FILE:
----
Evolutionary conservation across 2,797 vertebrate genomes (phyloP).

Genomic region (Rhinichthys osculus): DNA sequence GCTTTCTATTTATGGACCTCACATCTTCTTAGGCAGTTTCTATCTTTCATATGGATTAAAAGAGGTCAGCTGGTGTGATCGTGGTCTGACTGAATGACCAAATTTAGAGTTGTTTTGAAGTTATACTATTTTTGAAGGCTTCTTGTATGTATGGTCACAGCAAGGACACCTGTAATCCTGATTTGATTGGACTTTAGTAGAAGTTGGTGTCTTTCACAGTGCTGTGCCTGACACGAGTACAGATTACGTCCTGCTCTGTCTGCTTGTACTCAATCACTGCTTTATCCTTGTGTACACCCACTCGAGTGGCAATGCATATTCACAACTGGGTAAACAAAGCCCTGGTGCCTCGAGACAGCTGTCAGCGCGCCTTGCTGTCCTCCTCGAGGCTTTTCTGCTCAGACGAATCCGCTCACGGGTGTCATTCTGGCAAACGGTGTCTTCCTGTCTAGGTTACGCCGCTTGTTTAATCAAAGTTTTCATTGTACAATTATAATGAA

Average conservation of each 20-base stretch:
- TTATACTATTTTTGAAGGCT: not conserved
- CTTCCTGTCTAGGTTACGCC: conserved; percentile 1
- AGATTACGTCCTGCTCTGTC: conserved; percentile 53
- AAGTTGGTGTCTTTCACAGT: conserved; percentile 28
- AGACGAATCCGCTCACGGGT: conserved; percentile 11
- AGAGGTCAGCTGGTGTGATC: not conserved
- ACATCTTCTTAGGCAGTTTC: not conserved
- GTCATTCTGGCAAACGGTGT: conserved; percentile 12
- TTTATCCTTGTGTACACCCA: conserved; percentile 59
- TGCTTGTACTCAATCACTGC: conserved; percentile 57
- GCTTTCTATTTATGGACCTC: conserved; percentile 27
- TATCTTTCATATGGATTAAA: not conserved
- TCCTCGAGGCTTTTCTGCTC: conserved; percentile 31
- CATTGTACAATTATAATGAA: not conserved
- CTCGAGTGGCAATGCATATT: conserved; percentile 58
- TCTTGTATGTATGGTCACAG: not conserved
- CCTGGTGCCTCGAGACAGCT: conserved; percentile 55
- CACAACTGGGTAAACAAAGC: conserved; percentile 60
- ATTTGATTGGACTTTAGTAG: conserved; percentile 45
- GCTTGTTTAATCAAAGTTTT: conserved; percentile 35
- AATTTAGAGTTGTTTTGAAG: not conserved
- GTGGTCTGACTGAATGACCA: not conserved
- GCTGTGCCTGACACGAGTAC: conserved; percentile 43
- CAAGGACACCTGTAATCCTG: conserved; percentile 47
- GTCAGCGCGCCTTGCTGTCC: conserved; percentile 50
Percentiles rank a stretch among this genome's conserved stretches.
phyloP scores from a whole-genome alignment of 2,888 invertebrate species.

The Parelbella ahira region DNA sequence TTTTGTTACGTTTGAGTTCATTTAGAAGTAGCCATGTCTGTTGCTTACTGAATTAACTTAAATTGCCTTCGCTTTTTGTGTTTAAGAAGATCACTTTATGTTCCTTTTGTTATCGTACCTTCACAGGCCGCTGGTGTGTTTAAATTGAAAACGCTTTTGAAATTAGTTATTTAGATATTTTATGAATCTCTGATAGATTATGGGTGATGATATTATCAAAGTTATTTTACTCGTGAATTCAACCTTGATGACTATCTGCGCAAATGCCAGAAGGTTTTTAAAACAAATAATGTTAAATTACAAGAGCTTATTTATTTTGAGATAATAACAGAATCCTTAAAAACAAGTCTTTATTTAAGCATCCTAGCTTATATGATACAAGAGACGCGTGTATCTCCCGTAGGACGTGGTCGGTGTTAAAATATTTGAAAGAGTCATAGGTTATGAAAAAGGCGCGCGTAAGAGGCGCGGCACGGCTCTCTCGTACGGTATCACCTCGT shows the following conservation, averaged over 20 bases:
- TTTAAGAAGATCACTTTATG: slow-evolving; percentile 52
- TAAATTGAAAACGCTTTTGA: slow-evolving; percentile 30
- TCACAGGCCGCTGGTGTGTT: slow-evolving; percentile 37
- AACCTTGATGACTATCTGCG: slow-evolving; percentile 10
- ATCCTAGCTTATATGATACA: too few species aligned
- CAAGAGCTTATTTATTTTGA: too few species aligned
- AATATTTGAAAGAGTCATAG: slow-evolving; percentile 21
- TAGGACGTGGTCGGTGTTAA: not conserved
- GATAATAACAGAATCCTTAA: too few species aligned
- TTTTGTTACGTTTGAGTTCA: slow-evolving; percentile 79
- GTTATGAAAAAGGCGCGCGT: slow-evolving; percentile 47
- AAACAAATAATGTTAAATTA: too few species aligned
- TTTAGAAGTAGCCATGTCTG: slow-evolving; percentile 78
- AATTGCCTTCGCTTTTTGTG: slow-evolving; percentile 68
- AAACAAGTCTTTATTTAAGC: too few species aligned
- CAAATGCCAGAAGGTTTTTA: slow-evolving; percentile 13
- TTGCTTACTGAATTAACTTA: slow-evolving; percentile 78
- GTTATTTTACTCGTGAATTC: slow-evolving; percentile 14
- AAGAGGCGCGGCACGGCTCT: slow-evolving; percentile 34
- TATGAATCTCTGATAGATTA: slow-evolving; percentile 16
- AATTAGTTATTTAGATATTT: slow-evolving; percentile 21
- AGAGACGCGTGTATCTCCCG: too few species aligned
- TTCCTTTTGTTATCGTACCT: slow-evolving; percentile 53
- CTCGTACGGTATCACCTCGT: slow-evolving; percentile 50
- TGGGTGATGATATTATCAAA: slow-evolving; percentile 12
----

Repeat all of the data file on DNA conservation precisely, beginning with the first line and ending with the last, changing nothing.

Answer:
Evolutionary conservation across 2,797 vertebrate genomes (phyloP).

Genomic region (Rhinichthys osculus): DNA sequence GCTTTCTATTTATGGACCTCACATCTTCTTAGGCAGTTTCTATCTTTCATATGGATTAAAAGAGGTCAGCTGGTGTGATCGTGGTCTGACTGAATGACCAAATTTAGAGTTGTTTTGAAGTTATACTATTTTTGAAGGCTTCTTGTATGTATGGTCACAGCAAGGACACCTGTAATCCTGATTTGATTGGACTTTAGTAGAAGTTGGTGTCTTTCACAGTGCTGTGCCTGACACGAGTACAGATTACGTCCTGCTCTGTCTGCTTGTACTCAATCACTGCTTTATCCTTGTGTACACCCACTCGAGTGGCAATGCATATTCACAACTGGGTAAACAAAGCCCTGGTGCCTCGAGACAGCTGTCAGCGCGCCTTGCTGTCCTCCTCGAGGCTTTTCTGCTCAGACGAATCCGCTCACGGGTGTCATTCTGGCAAACGGTGTCTTCCTGTCTAGGTTACGCCGCTTGTTTAATCAAAGTTTTCATTGTACAATTATAATGAA

Average conservation of each 20-base stretch:
- TTATACTATTTTTGAAGGCT: not conserved
- CTTCCTGTCTAGGTTACGCC: conserved; percentile 1
- AGATTACGTCCTGCTCTGTC: conserved; percentile 53
- AAGTTGGTGTCTTTCACAGT: conserved; percentile 28
- AGACGAATCCGCTCACGGGT: conserved; percentile 11
- AGAGGTCAGCTGGTGTGATC: not conserved
- ACATCTTCTTAGGCAGTTTC: not conserved
- GTCATTCTGGCAAACGGTGT: conserved; percentile 12
- TTTATCCTTGTGTACACCCA: conserved; percentile 59
- TGCTTGTACTCAATCACTGC: conserved; percentile 57
- GCTTTCTATTTATGGACCTC: conserved; percentile 27
- TATCTTTCATATGGATTAAA: not conserved
- TCCTCGAGGCTTTTCTGCTC: conserved; percentile 31
- CATTGTACAATTATAATGAA: not conserved
- CTCGAGTGGCAATGCATATT: conserved; percentile 58
- TCTTGTATGTATGGTCACAG: not conserved
- CCTGGTGCCTCGAGACAGCT: conserved; percentile 55
- CACAACTGGGTAAACAAAGC: conserved; percentile 60
- ATTTGATTGGACTTTAGTAG: conserved; percentile 45
- GCTTGTTTAATCAAAGTTTT: conserved; percentile 35
- AATTTAGAGTTGTTTTGAAG: not conserved
- GTGGTCTGACTGAATGACCA: not conserved
- GCTGTGCCTGACACGAGTAC: conserved; percentile 43
- CAAGGACACCTGTAATCCTG: conserved; percentile 47
- GTCAGCGCGCCTTGCTGTCC: conserved; percentile 50
Percentiles rank a stretch among this genome's conserved stretches.
phyloP scores from a whole-genome alignment of 2,888 invertebrate species.

The Parelbella ahira region DNA sequence TTTTGTTACGTTTGAGTTCATTTAGAAGTAGCCATGTCTGTTGCTTACTGAATTAACTTAAATTGCCTTCGCTTTTTGTGTTTAAGAAGATCACTTTATGTTCCTTTTGTTATCGTACCTTCACAGGCCGCTGGTGTGTTTAAATTGAAAACGCTTTTGAAATTAGTTATTTAGATATTTTATGAATCTCTGATAGATTATGGGTGATGATATTATCAAAGTTATTTTACTCGTGAATTCAACCTTGATGACTATCTGCGCAAATGCCAGAAGGTTTTTAAAACAAATAATGTTAAATTACAAGAGCTTATTTATTTTGAGATAATAACAGAATCCTTAAAAACAAGTCTTTATTTAAGCATCCTAGCTTATATGATACAAGAGACGCGTGTATCTCCCGTAGGACGTGGTCGGTGTTAAAATATTTGAAAGAGTCATAGGTTATGAAAAAGGCGCGCGTAAGAGGCGCGGCACGGCTCTCTCGTACGGTATCACCTCGT shows the following conservation, averaged over 20 bases:
- TTTAAGAAGATCACTTTATG: slow-evolving; percentile 52
- TAAATTGAAAACGCTTTTGA: slow-evolving; percentile 30
- TCACAGGCCGCTGGTGTGTT: slow-evolving; percentile 37
- AACCTTGATGACTATCTGCG: slow-evolving; percentile 10
- ATCCTAGCTTATATGATACA: too few species aligned
- CAAGAGCTTATTTATTTTGA: too few species aligned
- AATATTTGAAAGAGTCATAG: slow-evolving; percentile 21
- TAGGACGTGGTCGGTGTTAA: not conserved
- GATAATAACAGAATCCTTAA: too few species aligned
- TTTTGTTACGTTTGAGTTCA: slow-evolving; percentile 79
- GTTATGAAAAAGGCGCGCGT: slow-evolving; percentile 47
- AAACAAATAATGTTAAATTA: too few species aligned
- TTTAGAAGTAGCCATGTCTG: slow-evolving; percentile 78
- AATTGCCTTCGCTTTTTGTG: slow-evolving; percentile 68
- AAACAAGTCTTTATTTAAGC: too few species aligned
- CAAATGCCAGAAGGTTTTTA: slow-evolving; percentile 13
- TTGCTTACTGAATTAACTTA: slow-evolving; percentile 78
- GTTATTTTACTCGTGAATTC: slow-evolving; percentile 14
- AAGAGGCGCGGCACGGCTCT: slow-evolving; percentile 34
- TATGAATCTCTGATAGATTA: slow-evolving; percentile 16
- AATTAGTTATTTAGATATTT: slow-evolving; percentile 21
- AGAGACGCGTGTATCTCCCG: too few species aligned
- TTCCTTTTGTTATCGTACCT: slow-evolving; percentile 53
- CTCGTACGGTATCACCTCGT: slow-evolving; percentile 50
- TGGGTGATGATATTATCAAA: slow-evolving; percentile 12